Take the blue route that runs behind the Needle.
Avoid the green route on the eastern side of the Needle.


Once you reach the 'backside' of the Needle (just above the Briggs' Slab), head east and over the Central Rib. Most climbers take the Central Rib's Lower Crossover to reach the Wall Street Couloir. From there, they continue to the eastern side of the couloir to reach a scree-filled gully that leads up to Wall Street. To see more details on the variations to gain Wall Street, see our Marked-Up Grand Teton Images.


The Chockstone Chimney on the western side of the Needle.

There is a ledge system to the left of the chimney that can be used to avoid climbing the lower part of the chimney.


 The Central Rib area — IMAGE 1

Most of the Chockstone Chimney is not shown in the above photo. The BLUE dots by the Briggs' Slab show two variations to gain the Middle Ledge of the Chockstone Chimney. The easiest variation is usually the lower, mostly horizontal, variation. Usually, climbers will take the BLUE variation to reach the Briggs' Slab but some will use that variation to reach the Middle Ledge of the Chockstone Chimney and cross the Chockstone Chimney to reach the Eye of the Needle.


  — IMAGE 2

Most climbers use the Chockstone Chimney or the Briggs' Slab to access the Central Rib's Bench but you can choose whatever way that suits your fancy. Not all ways are easy or safe.


Variations around the Central Rib's Bench — IMAGE 3
There are no exact routes - choose easiest path.


In our opinion, the safest and easiest way to gain the bench when dry (and often when icy) for non-climbers involves taking a variation near the two climbers in the white helmets in the above photo. From their location, follow the Lime-Yellow line along a mostly horizontal path around the rock band until you reach the Middle Ledge in the Chockstone Chimney — see IMAGE 1. After crossing the Middle Ledge, use the Eye of the Needle (RED line) to gain the Central Rib's Bench. The 'Belly-Roll Almost' is slightly exposed but with good holds. Most climbers go under it. Of course, many non-climbers do perfectly fine on the Briggs' Slab. There are many variations to suit various abilities.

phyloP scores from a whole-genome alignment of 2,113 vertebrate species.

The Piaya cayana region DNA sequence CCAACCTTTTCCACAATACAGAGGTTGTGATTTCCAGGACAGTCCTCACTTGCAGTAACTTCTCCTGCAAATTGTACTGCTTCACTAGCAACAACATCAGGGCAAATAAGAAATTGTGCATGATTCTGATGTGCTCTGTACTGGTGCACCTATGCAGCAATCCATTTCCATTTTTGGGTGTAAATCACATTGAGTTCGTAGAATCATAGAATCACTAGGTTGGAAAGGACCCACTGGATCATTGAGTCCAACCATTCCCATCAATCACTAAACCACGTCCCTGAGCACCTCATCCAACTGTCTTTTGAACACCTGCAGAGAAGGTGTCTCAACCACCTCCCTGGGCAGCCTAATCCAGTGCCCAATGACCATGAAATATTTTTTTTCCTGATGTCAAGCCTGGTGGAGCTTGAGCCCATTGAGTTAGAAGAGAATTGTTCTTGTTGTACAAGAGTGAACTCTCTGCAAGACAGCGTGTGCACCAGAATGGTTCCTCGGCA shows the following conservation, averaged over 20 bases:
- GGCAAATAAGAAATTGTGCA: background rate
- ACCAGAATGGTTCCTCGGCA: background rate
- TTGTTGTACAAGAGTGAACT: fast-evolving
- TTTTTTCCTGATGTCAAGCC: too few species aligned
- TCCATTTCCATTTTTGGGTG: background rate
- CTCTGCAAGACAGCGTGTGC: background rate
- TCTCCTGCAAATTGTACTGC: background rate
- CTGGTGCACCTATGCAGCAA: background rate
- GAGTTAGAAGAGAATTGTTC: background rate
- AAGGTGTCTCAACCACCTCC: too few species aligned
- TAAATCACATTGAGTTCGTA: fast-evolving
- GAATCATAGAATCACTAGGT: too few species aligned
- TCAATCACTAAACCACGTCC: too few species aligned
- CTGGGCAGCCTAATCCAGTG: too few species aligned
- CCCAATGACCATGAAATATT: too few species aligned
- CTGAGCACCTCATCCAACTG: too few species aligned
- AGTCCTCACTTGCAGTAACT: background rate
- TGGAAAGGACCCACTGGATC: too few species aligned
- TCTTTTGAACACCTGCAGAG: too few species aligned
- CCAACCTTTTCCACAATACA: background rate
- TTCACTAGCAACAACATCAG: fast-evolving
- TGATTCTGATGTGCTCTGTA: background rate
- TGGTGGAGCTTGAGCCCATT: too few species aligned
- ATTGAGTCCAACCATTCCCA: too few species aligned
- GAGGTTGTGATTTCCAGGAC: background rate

The Cracks of Doom and the Sack o' Potatoes are harder climbs for many climbers. There is a slightly exposed horizontal traverse variation of the Sack o' Potatoes that isn't fully shown in the above image - you approach from the north (out of the picture frame) and head southeast-ish. That variation isn't too difficult.


Another look at variations around the CR's Bench — IMAGE4

You can go around the outside edges of the Briggs' Slab. Or, whatever works for you. Guides usually hip-belay / rock-belay clients on the slab (no set gear). You can also use the rock on the northern side of the slab as a 'handrail' or climb it.

Confused? Don't worry. You'll figure it out when you get there. All the different variations provide more options when conditions are poor and you don't have gear. Keep in mind that sometimes this area is icy while the climbing above here is less of a hazard. Many people turn around due to poor conditions here because they think that the entire mountain is in a similar condition.


Variation to reach the crossovers to Wall Street

The above image was taken from the Central Rib's Bench. The Briggs' Slab (unseen) is on the north side of the Chockstone Chimney (closer to photographer). The blue dots run from the Briggs Slab and toward the Lower Crossover.


Another look at the same area - just a scramble, go anywhere.

The Lower & Upper Crossover are comparatively equal in terms of ease of use but conditions may favor one over the other during certain times of the year. We use the Lower Crossover simply because it's quicker. The area in the photo is just a scramble and hike. Take whatever route seems safest and easiest. There are no exact routes that you need to take to get to your destination. We avoid being low in drainages due to rockfall hazards.


A look toward the east after exiting the Briggs' Slab area


The Fang at the Lower Crossover